|Birthplace:||Parkham, Geauga, OH, USA|
|Death:||Died in Hearoldsburg, Sonoma, CA, USA|
|Managed by:||Private User|
Matching family tree profiles for Henry Packard
About Henry Packard
"...Henry Packard [was] born May 6, 1825 Parkman Geauga County Ohio, USA [and] died Nov. 17, 1896 Healdsburg Sonoma County California, USA
[He is the] son of Noah Packard & Sophia Bundy
Living his youth in a place called Nauvoo, Illinois, the saints had built a city which at the time was bigger than the city of Chicago. They had also built a temple which was the largest and most expensive building west of Philadelphia. From here they were driven by their enemies to a resting place called Council Bluffs, Iowa. Here, Henry enlisted in the Mormon Battalion, an army of 500 men called to fight in the war with Mexico and help secure California for the U.S. as part of Manifest Destiny. It was and still is, the longest infantry march in U.S. Military history. There is hardly an event that occurred in the American west between 1846 to 1848 that some of the members of this group did not take part in. Henry was probably the second Packard in California.
Henry Packard was born May 6, 1825, in Parkman, Geauga, Ohio, the third child of Noah Packard and Sophia Bundy. His parents were some of the early settlers in that town, and when he was seven his family were converts to the Mormon Church.
In 1840 the family moved to Nauvoo, Hancock, Illinois, which one year before was nothing more that a marshy bend in the Mississippi River called Commerce, which contained a few log cabins. Their new home being located across the street from the city's founder, mayor and spiritual leader, Joseph Smith. Passers-by were amazed at what the saints had built in such a short time, which shocked their enemies as well. A year and a half after the murder of Joseph Smith, they were driven from the state as both the federal and state governments stood idly by and watched it happen.
Henry's father was too ill and too poor to leave Nauvoo that February of 1846 and cross the frozen Mississippi River with Brigham Young, but he at least sent his three oldest sons to help the saints move to their new home in the West. They traveled as far west as Winter Quarters, Nebraska.
At Mt. Pisgah (Grand River), Iowa, the saints were met by Captain James Allen, under the command of Colonel Stephen W. Kearny, commander of the U.S. Army of the West stationed at Fort Leavenworth, Kansas. He brought orders authorizing him to enlist 500 volunteers for a year, in a campaign to secure California in the war with Mexico. On July 20, 1846, the battalion started their march from Council Bluffs, Iowa, to Fort Leavenworth. At this time Captain Allen was promoted to Colonel and Kearny was promoted to General.
When the battalion reached Fort Leavenworth August 1st, there were 22 officers and 474 enlisted men for a total of 496. There were also 34 women and a number of children. 20 of the women were assigned as laundresses, four to each company. All of the clothing pay allowance was sent back to the church and the families of the men in Council Bluffs to help them cross the plains to the valley of the Salt Lake. The men were each issued a musket, bayonet, scabbard, cartridge box and leather belt. A white belt was the only clothing which they all had in common. They were also each issued a blanket, canteen & knapsack, and each mess group of six was issued cooking pots and a tent. Each of the five companies was allowed to buy a wagon with a four mule team, in which they could carry their gear.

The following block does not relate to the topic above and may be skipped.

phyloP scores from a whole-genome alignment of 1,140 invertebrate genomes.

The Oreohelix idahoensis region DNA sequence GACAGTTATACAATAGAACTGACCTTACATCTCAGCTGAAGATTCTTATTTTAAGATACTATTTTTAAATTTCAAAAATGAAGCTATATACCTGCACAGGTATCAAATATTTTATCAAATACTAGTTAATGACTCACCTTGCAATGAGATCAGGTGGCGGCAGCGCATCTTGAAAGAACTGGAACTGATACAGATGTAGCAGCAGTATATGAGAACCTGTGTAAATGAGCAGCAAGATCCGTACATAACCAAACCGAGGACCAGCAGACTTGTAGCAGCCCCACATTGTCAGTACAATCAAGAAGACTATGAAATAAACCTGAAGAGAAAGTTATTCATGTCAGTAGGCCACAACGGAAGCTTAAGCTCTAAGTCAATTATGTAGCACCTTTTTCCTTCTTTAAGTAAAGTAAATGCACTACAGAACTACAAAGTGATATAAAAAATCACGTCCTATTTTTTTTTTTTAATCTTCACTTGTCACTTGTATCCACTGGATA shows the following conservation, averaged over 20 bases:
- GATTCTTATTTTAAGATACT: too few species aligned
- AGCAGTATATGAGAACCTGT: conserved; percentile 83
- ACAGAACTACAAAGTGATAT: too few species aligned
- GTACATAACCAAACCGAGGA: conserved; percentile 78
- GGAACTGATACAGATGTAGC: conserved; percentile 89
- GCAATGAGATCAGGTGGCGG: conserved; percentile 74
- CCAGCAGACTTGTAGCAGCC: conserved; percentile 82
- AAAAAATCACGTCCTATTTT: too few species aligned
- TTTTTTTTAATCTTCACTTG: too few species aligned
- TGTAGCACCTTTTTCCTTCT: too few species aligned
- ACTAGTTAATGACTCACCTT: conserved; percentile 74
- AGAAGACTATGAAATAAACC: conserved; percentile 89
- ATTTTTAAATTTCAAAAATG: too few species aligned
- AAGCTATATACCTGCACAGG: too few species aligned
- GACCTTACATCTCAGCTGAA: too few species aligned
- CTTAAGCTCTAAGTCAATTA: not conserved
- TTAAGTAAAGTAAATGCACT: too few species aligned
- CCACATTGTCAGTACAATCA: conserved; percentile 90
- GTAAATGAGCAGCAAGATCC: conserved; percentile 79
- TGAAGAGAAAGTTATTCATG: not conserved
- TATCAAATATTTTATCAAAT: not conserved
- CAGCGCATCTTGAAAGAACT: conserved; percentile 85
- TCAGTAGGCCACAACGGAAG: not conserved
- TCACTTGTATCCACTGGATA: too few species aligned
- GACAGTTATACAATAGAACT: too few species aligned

On August 13th they started with orders to go to Bent's Fort, Colorado. Colonel Allen was too sick to lead the men and stayed at the fort. Capt. Hunt would be in command until Col. Allen could rejoin the group. On August 26th at Bluff Creek, Kansas, word reached the battalion of Col. Allens death. On the 29th, Lieutenant Andrew Smith and Dr. George Sanderson arrived from the fort to take command of the battalion, with orders to go directly to Santa Fe now that it had been captured by Kearny's advance party. Most of the men wanted Capt. Hunt to continue the command since he out ranked Lt. Smith, but the officers voted to give the command to Lt. Smith since he was a career soilder and West Point graduate. However, Lt. Smith did not like volunteers, let alone Mormon volunteers. Also, because the battalion's re-supplies had been sent ahead to Bent's Fort and they were now ordered to go to Santa Fe, the men were put on half rations.
Just after they left the Arkansas River a sick detachment was sent to Pueblo, Colorado, via Bent's Fort. Many of the men were sick from exposure to the elements and Dr. Sanderson (Dr. Death) prescribed a dose of calomel powder and arsenic, no matter what was wrong with them. The men marched sick, under fed and under clothed, from water hole to water hole all the way to Santa Fe, arriving October 12, 1846.
At Santa Fe they were given a new commander, Colonel Philip St. George Cooke, who had been with Kearny's advance party, but was sent back to take command after Kearny learned of Allens death. Col. Cooke told the men that they had orders to make a new wagon road to the Pacific along a southern route, something that had never been done. From here another sick detachment left for Pueblo with all of the remaining women except five and all of the remaining children except one boy.
On October 18th, they left Santa Fe with 25 government wagons and 60 days rations, 5 company wagons and 12 private family wagons. Upon learning that Gen. Kearny had abandoned his wagons, Col. Cooke also brought along pack saddles for the mules. He also ordered that the men be organized into messes of ten men each. On the 24th they arrived at Albuquerque and exchanged some mules. From here they traveled south down the western side of the Rio Grande River. Just before they left the river they sent another sick detachment back to Pueblo, leaving 335 men in the battalion. On Nov. 13th they left the Rio Grande and began blazing a new wagon trail. Rations to the men were again reduced.